If you read Charles Murray and Kay Hymowitz, you know that there are (with apologies to John Edwards) two Americas: an America in which parents marry and seek to establish the middle-class behavioral patterns that lead to social mobility, and an America of illegitimacy and poverty.
Now a fascinating article in an English magazine is suggesting that feminism, with its emphasis on upward mobility for women, has created yet another class division.
Let’s call it A-student virgins, who go onto professional careers, versus C-student fun girls, who are less likely to be on top professionally in later life.
Alison Wolf writes in the London Spectator:
James is 15 years old, coming up to his GCSEs; and the researcher he is talking to is clueless about girls. Yes, he tells her, girls at his school, underage girls, do indeed have sex. With guys in their class, like him. The researcher is surprised. Haven’t girls gone studious; aren’t they collecting the top grades, leaving the boys behind?
James states the obvious. ‘It’s not girls with As or A*s,’ he explains. ‘Girls with As are virgins.’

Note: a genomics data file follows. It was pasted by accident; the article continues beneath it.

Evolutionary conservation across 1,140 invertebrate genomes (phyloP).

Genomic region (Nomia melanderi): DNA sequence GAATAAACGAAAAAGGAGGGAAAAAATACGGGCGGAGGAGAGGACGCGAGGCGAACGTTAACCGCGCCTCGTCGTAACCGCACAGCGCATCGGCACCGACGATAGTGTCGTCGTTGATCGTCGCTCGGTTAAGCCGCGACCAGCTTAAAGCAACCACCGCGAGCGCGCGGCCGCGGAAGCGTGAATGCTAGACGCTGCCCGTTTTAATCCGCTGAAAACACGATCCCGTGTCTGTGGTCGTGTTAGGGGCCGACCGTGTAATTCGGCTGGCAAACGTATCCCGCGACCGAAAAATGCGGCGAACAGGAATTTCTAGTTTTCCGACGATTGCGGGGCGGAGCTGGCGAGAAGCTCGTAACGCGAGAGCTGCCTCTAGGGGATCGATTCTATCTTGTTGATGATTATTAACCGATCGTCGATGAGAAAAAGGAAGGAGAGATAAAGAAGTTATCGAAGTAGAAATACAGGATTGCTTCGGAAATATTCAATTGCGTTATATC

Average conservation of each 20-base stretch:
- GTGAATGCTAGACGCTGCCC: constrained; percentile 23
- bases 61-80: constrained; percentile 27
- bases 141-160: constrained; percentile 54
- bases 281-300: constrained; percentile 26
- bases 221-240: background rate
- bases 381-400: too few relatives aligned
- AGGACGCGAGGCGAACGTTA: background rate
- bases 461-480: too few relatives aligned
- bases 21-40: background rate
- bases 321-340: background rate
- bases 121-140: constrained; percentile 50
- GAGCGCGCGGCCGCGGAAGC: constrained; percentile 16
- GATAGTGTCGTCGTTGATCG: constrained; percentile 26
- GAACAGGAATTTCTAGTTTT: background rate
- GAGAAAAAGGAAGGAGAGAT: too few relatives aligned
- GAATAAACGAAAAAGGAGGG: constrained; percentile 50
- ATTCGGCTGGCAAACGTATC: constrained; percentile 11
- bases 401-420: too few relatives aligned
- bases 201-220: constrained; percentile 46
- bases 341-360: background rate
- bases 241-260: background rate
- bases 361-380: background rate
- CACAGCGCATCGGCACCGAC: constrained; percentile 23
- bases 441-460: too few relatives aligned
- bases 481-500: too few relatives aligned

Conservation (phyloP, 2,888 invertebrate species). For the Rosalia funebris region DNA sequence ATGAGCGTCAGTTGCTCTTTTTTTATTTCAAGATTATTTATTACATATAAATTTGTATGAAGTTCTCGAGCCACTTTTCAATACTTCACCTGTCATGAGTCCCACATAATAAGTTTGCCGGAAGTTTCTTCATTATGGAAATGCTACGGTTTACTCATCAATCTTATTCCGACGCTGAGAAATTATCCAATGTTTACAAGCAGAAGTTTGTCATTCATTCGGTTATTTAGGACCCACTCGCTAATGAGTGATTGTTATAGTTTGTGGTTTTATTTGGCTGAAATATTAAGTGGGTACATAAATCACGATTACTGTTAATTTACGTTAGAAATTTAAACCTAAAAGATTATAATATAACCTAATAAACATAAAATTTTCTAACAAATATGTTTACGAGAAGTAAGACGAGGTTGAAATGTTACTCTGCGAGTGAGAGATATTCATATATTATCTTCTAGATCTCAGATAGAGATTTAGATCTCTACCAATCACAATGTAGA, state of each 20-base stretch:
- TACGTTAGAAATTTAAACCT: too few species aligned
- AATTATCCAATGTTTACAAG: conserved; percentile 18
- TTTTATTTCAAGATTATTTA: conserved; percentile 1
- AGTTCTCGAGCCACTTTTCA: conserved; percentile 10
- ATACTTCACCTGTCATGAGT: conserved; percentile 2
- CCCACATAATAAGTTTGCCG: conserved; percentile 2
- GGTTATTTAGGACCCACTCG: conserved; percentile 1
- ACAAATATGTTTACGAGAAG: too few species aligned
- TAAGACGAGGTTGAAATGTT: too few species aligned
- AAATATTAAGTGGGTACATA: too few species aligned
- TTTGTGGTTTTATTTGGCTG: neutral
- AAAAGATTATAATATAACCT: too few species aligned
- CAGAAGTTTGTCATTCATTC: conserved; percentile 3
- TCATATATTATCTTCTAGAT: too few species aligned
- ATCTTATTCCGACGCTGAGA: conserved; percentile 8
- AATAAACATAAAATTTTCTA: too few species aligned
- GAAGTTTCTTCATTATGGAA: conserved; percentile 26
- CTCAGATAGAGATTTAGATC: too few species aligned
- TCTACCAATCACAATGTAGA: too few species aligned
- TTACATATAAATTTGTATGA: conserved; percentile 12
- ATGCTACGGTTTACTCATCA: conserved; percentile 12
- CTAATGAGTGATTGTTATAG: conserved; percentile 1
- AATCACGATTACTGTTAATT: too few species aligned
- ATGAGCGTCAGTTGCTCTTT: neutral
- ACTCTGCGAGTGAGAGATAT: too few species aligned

Today, almost a quarter of girls report having underage sex. But there are almost as many girls waiting till they’re 20 or more. This isn’t random, a question of whether and when the right boy appears. Instead, it’s a parting of the ways. One group of girls is setting off along an alpha track, leaving their contemporaries behind; and teenage sex lives are a very good predictor of who they are.
A* girls stay virgin because they have more important things on their minds. It’s not just peer pressure, or social class: it’s also ambition. These girls have realistic, achievable and life-altering goals for which it’s well worth postponing sex. Others don’t. In the years since the Pill made teenage sex a safe activity, a gulf has emerged. In America, high-school dropouts now report becoming sexually active almost three years earlier than girls with law school in their sights.
Wolf makes the point that “alpha-path women” in Europe rarely drop out of the workforce completely to rear children because they know that doing so can impede their career. This is another way of saying that women’s salaries and positions in the corporate world are affected by their choices.
This article prompts me to ask a values-free question about the FDA’s decision to okay the Plan B Pill, the so-called morning after pill, without a prescription for fifteen-year-old girls: Is this going to be good for girls' grades? Just asking…